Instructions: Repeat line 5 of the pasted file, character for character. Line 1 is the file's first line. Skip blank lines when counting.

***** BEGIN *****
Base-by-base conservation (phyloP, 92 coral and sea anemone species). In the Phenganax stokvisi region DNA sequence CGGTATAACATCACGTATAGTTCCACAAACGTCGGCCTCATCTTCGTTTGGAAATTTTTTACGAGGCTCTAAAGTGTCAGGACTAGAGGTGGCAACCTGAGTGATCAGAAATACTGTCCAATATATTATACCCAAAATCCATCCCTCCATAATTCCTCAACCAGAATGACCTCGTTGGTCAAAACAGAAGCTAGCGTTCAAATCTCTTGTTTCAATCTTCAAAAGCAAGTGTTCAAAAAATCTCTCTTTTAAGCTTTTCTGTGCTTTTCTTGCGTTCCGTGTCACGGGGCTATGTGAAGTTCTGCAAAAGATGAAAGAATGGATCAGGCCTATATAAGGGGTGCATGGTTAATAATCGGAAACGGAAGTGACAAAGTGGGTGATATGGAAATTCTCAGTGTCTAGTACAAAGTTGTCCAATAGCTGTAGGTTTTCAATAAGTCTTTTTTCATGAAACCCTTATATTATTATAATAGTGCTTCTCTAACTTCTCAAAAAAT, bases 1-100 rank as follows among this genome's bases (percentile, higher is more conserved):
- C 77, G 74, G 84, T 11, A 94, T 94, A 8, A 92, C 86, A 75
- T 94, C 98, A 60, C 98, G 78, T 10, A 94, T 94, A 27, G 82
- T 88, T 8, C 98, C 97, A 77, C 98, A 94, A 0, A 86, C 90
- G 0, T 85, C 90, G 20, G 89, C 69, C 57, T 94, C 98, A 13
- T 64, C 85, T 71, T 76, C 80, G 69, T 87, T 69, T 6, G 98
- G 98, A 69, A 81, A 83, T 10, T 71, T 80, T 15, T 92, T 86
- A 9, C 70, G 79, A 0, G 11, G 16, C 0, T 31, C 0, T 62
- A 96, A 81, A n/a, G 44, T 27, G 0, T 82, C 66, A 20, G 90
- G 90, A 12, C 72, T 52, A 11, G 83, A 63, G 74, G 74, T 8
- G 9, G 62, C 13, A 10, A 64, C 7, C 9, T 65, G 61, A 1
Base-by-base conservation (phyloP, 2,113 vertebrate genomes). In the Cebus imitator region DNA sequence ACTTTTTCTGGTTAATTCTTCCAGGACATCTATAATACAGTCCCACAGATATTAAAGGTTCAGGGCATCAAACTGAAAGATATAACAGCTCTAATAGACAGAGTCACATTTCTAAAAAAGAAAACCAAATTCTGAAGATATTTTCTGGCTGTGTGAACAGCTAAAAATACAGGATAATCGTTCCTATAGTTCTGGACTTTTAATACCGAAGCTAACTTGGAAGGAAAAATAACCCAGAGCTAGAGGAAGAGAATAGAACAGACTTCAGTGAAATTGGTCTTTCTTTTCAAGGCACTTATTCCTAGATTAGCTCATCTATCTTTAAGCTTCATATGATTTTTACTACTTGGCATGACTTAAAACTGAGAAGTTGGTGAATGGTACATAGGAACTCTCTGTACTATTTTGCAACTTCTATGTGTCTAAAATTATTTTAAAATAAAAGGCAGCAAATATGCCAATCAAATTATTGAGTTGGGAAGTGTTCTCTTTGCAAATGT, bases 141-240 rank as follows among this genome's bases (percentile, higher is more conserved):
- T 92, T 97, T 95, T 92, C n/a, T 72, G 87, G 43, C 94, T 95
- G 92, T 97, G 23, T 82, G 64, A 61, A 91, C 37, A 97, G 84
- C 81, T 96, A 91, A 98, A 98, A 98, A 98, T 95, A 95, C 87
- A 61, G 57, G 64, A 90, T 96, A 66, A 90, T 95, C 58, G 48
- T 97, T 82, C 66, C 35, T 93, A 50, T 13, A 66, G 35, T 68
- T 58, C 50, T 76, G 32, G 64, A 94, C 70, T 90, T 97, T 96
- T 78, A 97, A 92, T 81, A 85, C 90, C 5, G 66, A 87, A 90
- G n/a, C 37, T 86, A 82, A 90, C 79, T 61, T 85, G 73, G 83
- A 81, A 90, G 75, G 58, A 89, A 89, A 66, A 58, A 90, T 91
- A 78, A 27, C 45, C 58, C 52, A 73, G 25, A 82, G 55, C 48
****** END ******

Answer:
- G 0, T 85, C 90, G 20, G 89, C 69, C 57, T 94, C 98, A 13